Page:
It has long been known that black shales (i.e., the targets in unconventional systems) were deposited under dysoxic to anoxic conditions. In the modern ocean, essentially all anoxic environments are characterized by the presence of free sulfide (euxinia), and this model has been explicitly or implicitly applied to most ancient shales. Recently, it has been recognized that many black shales were deposited under ferruginous (free ferrous iron) conditions. This fundamental feature of depositional redox state likely influences many parameters in the rock that are ultimately important for production, but these links have yet to be elucidated. The Sperling research group is conducting detailed case studies of selected unconventional targets to provide the most nuanced view possible of the depositional environments of these units. These studies comprise an integrated analysis of sedimentology, stratigraphy, and multi-proxy geochemistry (iron speciation chemistry, trace metals, organic carbon contents and isotopes, and pyrite sulfur isotopes). Studies are currently ongoing in the Exshaw/Patry, Horn River Group, Montney Formation, Wolfcamp Formation, Cline Shale, Barnett Shale, Eagle Ford Shale, Bakken Formation, Marcellus Shale, and Utica Shale.
Moving forward from these detailed studies of individual cores, we are working to understand how environmental conditions changed across shale basins in time and space, and the oceanographic factors controlling such changes. We are also utilizing trace metal isotopes (specifically molybdenum and uranium) as tracers of the ancient global redox landscape. When these metal isotopic data are integrated into our modeling framework, we are able to predict intervals of Earth history when anoxia or euxinia—the conditions necessary for world-class unconventional targets—will be more widespread. Ultimately this will help identify under-explored areas of the geological column. Finally, we will undertake studies designed to mechanistically relate depositional conditions to parameters important for production.
In fine-grained sedimentary rocks, the most complete
understanding of a rock’s history is accessed through a combined
sedimentological and geochemical approach. In this endeavor, geologists know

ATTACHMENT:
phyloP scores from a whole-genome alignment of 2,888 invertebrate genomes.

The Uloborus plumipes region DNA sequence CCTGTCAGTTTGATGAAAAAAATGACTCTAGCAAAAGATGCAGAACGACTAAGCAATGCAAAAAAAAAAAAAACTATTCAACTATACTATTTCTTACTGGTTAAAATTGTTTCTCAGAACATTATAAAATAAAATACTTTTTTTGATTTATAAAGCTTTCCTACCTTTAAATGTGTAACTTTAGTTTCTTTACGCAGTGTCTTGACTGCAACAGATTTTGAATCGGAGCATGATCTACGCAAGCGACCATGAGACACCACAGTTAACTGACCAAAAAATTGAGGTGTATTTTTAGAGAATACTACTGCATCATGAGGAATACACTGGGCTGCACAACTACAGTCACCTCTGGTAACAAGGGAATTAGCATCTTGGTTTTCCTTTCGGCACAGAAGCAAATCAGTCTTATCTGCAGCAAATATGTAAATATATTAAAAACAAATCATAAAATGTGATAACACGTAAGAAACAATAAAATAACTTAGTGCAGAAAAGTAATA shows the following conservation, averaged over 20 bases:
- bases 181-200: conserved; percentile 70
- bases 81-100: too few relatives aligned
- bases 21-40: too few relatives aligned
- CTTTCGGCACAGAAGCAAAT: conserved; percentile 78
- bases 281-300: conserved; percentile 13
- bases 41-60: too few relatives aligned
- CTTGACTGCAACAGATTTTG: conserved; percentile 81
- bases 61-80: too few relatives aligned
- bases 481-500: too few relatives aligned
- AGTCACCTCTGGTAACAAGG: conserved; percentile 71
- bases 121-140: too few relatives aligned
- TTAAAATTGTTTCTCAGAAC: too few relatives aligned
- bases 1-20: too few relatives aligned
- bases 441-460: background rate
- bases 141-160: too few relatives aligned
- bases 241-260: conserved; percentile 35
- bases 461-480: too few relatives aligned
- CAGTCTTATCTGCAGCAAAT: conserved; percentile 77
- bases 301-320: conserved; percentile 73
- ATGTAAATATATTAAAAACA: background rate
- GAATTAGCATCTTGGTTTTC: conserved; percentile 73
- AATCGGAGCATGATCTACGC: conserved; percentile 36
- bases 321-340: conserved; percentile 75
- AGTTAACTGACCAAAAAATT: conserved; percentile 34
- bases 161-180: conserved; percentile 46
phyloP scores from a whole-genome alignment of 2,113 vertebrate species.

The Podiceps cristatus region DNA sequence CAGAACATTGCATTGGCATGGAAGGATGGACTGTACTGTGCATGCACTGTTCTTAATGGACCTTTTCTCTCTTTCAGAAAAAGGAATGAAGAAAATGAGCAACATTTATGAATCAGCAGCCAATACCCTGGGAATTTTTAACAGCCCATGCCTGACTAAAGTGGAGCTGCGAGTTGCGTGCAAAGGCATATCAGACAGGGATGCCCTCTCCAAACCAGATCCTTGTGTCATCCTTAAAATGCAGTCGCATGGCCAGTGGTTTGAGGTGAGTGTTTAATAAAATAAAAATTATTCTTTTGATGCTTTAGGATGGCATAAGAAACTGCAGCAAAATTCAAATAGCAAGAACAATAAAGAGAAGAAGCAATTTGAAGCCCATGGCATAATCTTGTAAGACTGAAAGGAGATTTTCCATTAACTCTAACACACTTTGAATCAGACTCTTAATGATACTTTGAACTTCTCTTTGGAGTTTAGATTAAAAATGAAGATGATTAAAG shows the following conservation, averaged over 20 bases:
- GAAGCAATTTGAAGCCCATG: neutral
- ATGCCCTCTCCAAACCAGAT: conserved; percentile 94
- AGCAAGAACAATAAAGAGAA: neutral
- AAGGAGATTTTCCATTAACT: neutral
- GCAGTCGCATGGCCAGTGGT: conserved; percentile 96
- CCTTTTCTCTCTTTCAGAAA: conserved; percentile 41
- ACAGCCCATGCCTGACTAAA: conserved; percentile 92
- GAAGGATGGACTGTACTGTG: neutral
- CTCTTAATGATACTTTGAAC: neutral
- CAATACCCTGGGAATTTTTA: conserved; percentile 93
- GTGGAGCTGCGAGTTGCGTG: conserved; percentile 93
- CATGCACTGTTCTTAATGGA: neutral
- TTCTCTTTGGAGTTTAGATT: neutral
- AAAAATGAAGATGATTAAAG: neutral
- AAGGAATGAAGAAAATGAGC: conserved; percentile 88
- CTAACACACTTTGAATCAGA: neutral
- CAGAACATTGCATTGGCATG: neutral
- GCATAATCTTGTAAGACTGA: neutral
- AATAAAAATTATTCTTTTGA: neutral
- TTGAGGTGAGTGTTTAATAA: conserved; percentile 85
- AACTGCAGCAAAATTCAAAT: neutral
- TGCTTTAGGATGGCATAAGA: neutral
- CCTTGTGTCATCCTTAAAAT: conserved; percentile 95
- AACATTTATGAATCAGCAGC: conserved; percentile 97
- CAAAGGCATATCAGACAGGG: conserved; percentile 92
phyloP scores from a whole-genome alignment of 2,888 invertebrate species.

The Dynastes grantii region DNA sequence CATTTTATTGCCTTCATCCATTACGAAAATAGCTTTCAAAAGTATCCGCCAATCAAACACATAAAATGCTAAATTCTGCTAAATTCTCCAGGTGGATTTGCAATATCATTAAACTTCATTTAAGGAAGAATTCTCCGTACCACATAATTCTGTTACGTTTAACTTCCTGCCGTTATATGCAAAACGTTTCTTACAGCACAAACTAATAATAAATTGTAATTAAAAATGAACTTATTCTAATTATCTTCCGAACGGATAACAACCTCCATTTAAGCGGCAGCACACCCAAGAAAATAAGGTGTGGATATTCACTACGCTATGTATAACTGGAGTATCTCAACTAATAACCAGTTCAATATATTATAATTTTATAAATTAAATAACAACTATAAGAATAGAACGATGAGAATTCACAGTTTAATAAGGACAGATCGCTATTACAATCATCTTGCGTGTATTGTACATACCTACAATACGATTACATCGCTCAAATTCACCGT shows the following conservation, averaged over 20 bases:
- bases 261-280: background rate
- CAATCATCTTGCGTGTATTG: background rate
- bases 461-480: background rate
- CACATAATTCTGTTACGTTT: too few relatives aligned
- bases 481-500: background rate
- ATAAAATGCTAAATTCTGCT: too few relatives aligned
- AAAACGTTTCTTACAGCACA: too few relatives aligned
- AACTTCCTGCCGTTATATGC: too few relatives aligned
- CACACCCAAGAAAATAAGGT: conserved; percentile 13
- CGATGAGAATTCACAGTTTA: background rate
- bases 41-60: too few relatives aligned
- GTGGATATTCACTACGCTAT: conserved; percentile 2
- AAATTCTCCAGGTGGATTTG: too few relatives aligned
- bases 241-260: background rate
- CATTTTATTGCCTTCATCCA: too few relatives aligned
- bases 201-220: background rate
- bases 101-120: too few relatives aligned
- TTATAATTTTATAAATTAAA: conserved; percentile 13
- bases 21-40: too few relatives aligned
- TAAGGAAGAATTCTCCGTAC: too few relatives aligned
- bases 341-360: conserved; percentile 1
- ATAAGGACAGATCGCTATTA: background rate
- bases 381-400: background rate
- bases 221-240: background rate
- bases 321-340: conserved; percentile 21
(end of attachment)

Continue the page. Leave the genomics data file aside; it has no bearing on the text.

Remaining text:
that ‘the present is the key to the past.’ Unfortunately for the development of
geochemical proxies useful in deep-water shale systems, most geochemists have
not had access to much of the ‘present.’ This is mainly due to the simple fact
that geologists and oceanographers inhabit different academic worlds and
different departments. Thus a ‘dirty secret’ is that many geochemical proxies
in common use throughout industry and academia were often calibrated decades
ago on a relatively small number of samples, sometimes with incomplete
environmental data. Many proxies also rely on a single threshold value rather
than more appropriate confidence intervals. Through links to many oceanographic
institutions—including SPODDS long-standing association with MBARI—we are
fortunate to have access to a large library of modern sediment samples that are
directly associated with high-quality in-situ oceanographic data. Many of these
samples are from modern upwelling margins (Oxygen Minimum Zones) or other
hypoxic/anoxic areas—modern analogues of the sediments that form source rocks
and unconventional targets. We are currently analyzing this sediment library
using a variety of methods to better refine interpretations from existing
proxies and to develop new proxies. By analyzing these data with machine learning
algorithms we expect this project to provide the new standard in geochemical
proxies and ultimately a richer understanding of ancient deep-water systems.